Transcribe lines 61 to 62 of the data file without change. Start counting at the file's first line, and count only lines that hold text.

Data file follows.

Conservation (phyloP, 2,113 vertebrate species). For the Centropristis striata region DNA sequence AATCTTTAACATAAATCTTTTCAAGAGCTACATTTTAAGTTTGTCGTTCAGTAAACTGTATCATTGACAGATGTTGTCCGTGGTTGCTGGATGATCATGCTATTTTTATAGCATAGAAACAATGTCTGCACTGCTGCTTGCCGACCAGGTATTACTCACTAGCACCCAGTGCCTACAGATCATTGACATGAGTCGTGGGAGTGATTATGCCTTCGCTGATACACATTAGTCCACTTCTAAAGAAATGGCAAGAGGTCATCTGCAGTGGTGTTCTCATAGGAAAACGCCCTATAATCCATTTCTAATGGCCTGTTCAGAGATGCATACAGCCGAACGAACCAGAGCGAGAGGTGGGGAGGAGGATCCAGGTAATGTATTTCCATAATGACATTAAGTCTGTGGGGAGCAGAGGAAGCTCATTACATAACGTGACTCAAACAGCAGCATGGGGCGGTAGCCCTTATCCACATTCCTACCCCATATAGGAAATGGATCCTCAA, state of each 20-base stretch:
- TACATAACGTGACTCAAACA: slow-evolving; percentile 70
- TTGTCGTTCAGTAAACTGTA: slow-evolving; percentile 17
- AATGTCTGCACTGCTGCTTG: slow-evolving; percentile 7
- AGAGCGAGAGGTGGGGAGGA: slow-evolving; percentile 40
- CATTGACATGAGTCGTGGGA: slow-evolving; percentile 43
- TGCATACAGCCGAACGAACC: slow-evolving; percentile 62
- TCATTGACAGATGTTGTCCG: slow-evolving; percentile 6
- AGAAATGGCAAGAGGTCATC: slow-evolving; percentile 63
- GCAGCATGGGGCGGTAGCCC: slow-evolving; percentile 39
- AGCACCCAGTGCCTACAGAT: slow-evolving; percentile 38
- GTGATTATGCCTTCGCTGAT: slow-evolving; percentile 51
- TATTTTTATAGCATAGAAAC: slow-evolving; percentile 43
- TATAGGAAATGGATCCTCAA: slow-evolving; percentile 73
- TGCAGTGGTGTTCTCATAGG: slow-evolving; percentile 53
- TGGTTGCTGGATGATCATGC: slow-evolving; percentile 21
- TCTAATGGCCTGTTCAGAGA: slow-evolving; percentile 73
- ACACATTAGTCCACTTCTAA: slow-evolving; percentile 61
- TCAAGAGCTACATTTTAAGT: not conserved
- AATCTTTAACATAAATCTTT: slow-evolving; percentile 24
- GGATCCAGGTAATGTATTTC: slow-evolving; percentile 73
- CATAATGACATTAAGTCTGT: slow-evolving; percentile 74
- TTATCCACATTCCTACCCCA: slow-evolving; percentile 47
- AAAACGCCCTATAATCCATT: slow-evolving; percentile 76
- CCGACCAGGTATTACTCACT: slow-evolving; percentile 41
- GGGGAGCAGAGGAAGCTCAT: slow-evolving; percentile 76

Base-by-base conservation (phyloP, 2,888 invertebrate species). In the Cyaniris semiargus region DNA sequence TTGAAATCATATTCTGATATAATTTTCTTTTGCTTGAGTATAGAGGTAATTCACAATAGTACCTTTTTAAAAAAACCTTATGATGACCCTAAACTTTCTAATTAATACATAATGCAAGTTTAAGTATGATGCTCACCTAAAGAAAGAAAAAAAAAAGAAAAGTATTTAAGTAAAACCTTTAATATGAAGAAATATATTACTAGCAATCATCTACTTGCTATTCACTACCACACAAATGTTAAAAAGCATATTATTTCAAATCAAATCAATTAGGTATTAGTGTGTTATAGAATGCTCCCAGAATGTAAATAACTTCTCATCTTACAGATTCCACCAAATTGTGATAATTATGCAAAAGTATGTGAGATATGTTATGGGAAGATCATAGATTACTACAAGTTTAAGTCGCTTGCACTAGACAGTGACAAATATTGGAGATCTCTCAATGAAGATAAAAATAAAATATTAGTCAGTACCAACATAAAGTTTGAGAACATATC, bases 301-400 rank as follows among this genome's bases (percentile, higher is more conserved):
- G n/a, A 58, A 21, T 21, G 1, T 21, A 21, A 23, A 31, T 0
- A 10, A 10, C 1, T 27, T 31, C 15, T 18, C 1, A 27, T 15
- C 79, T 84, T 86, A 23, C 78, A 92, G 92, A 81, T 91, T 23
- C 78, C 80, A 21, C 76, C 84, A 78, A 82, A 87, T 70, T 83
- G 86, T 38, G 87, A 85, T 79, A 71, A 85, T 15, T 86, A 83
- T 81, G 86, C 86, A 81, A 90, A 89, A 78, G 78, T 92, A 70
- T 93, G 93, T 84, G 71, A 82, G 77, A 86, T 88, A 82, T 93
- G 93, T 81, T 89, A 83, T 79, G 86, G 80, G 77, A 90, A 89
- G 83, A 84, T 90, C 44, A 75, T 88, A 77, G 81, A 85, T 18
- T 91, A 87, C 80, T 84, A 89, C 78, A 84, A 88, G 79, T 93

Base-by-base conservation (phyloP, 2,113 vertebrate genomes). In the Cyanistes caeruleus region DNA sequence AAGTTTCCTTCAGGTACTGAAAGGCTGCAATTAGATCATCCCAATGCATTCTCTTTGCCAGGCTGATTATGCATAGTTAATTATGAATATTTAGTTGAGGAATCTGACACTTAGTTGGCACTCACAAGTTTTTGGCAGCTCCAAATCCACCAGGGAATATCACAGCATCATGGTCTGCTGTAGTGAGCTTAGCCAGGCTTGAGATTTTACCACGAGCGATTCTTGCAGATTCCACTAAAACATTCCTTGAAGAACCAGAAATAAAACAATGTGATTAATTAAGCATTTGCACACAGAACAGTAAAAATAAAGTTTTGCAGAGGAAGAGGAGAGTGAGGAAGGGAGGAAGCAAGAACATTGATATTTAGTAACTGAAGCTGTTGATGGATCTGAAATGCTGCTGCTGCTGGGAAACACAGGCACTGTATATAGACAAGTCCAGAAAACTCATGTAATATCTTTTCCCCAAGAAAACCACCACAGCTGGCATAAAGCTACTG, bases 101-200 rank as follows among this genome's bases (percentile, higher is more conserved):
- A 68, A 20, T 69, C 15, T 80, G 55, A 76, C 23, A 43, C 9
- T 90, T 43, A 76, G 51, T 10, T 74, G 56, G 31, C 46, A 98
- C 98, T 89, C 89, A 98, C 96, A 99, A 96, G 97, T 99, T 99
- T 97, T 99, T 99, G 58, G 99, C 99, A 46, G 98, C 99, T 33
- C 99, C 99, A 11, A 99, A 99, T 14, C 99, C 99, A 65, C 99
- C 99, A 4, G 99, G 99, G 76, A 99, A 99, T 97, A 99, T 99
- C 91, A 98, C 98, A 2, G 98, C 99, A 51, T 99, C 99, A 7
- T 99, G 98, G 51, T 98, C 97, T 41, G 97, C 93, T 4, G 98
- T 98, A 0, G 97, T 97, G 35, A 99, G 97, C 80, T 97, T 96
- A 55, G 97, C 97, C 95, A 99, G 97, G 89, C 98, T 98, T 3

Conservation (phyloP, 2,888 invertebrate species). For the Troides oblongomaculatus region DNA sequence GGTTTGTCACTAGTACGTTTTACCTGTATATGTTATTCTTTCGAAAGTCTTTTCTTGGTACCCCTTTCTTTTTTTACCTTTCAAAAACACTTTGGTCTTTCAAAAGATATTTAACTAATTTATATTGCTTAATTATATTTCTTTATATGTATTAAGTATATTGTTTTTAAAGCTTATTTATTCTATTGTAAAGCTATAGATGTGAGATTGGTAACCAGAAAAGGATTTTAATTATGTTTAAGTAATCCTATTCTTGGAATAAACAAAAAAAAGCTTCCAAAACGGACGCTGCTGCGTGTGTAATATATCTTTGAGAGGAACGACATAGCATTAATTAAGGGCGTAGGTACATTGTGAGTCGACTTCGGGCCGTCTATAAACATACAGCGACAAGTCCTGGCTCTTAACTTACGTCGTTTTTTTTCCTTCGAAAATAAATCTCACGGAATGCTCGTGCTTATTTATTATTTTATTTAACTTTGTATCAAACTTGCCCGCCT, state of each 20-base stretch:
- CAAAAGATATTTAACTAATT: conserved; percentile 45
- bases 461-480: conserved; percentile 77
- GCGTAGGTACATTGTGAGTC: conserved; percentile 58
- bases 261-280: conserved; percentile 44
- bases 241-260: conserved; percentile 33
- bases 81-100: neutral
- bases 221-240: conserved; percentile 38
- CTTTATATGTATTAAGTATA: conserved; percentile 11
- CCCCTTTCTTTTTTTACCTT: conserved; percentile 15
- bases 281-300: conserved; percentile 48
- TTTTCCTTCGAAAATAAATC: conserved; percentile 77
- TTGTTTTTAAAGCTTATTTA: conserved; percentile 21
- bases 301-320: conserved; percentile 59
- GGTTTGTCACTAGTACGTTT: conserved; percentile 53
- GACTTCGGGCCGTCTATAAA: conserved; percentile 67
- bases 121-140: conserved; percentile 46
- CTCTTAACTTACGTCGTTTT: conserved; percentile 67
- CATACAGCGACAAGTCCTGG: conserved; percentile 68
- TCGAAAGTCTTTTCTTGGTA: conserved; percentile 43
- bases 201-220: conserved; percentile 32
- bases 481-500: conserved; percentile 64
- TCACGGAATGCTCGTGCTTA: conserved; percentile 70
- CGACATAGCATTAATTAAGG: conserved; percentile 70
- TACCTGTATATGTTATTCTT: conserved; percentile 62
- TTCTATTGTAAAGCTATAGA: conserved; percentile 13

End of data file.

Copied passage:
- TTGTTTTTAAAGCTTATTTA: conserved; percentile 21
- bases 301-320: conserved; percentile 59